Work started Monday, Sept. 17. Workers installed temporary flashing red lights next to the stop signs at Las Palmas and Sycamore within a couple of days of starting the project, and they cut down seven historical palm trees on Las Palmas at both Elm and Sycamore avenues on Thursday morning, Sept. 20.
Signs posted on Las Palmas Avenue indicate that construction will be ongoing through Dec. 7. However, Peter Song, an assistant project engineer from Stanislaus County's public works department, said the bulk of the work may be finished a week earlier.
In addition to installing traffic signals and creating a left-turn lane at Las Palmas and Sycamore avenues, the project entails replacing an irrigation line at Sycamore and Las Palmas, Song said.
The Stanislaus County Board of Supervisors voted unanimously May 8 to award a contract for $1.179 million to Stockton-based Knife River Construction to complete the project. The county anticipates paying a total of $1.427 million, including $130,000 for inspections and testing and nearly $118,000 for other unforeseen costs.
Work on the intersections will be funded largely with money from Proposition 1B, which state voters approved in 2006 to help with local transportation projects. Nearly $258,000 in regional transportation impact fees, charged to the builders of all new residential and commercial development in the county, will cover the rest of the cost.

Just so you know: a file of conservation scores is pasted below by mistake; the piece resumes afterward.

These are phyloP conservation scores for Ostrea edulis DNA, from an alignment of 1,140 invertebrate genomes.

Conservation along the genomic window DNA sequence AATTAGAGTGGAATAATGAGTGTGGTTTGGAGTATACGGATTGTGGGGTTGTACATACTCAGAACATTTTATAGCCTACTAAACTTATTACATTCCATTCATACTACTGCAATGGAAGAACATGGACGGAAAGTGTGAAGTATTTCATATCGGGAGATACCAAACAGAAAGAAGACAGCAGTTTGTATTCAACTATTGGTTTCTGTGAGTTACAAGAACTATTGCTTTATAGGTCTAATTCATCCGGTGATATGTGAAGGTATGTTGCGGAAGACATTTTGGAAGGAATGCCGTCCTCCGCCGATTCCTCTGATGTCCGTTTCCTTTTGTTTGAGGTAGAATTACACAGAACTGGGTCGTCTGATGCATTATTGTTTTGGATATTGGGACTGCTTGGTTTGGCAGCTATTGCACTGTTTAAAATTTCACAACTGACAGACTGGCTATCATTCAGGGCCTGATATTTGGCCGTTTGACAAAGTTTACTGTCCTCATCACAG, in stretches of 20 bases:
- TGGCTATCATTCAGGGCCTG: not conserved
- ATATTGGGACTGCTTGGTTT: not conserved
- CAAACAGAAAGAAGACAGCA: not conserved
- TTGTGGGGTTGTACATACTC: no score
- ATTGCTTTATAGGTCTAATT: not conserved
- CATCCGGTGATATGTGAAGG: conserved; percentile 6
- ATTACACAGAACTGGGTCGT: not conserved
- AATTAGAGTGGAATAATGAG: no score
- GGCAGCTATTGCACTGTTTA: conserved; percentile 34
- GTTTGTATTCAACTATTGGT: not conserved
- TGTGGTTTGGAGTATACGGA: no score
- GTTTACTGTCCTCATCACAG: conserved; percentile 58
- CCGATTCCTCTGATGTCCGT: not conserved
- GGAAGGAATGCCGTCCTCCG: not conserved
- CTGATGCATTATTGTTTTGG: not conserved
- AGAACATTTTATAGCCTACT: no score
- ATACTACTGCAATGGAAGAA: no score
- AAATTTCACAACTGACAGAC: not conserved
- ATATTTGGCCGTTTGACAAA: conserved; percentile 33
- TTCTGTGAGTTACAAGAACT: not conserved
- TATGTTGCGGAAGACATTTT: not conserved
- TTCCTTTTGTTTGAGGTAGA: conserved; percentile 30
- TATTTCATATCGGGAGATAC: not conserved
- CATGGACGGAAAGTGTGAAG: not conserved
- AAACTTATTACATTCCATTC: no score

East Las Palmas, which has been lined with palm trees for more than 100 years, has been the site of several notorious auto accidents, including an August 2010 crash at Las Palmas and Elm that killed James, Emma and Andrew Anderson and James Rowell.
A memorial to the Anderson family that was placed on a tree at the northeast edge of Elm and Las Palmas avenues was removed when the tree was cut down. Song said he collected some of the items that had been left there, including plastic wreaths, and placed them in a box.
“We salvaged what we could,” he said.
County public works staff will keep the memorial items until the project is completed, he said, though anyone who wants items returned could contact the county department, he said.
Several local residents were upset when they saw the trees being cut down. The trees were planted around the turn of the 20th century and were designated as a state historic resource in 1974.
Rick Barron, the owner of Patterson’s Blues Café, was among those who mourned the trees’ removal, posting a note about their demise on the café's Facebook site Friday, Sept. 21. His tone changed, however, when he learned the reason they were removed.
”I’m kind of bummed that they’re getting rid of the trees, but if it’s going to save somebody’s life, I’m sure the guy who put them in wouldn't have minded,” he said Monday, Sept. 24.
Contact Jonathan Partridge at 892-6187, ext. 26, or firstname.lastname@example.org.